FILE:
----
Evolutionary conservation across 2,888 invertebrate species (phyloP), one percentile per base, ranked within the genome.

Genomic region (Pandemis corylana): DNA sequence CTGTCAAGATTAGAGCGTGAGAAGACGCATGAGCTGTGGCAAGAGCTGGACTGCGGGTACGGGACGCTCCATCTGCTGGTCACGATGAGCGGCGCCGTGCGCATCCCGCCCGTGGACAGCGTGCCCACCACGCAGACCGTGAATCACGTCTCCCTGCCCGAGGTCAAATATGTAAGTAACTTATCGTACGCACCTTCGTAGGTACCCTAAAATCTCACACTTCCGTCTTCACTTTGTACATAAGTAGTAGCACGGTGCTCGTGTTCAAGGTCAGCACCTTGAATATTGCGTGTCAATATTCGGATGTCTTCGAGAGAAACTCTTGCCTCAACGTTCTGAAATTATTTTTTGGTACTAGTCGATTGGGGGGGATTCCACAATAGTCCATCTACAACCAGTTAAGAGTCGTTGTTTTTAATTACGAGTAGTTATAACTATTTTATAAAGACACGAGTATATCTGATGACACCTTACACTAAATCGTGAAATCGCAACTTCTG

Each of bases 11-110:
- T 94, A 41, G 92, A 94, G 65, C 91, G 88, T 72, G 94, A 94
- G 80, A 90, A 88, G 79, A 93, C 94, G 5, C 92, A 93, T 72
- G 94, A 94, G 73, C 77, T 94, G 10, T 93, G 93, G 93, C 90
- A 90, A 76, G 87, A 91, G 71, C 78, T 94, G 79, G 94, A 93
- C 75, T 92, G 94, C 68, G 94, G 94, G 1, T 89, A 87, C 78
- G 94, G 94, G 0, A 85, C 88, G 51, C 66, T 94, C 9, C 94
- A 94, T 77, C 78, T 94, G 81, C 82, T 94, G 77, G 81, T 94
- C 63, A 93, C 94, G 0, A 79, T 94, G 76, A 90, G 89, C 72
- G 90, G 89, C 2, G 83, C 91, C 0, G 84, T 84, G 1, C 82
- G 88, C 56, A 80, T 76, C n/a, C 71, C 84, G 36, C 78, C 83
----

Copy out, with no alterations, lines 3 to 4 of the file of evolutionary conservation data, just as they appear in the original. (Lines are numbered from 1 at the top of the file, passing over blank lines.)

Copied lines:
Each of bases 11-110:
- T 94, A 41, G 92, A 94, G 65, C 91, G 88, T 72, G 94, A 94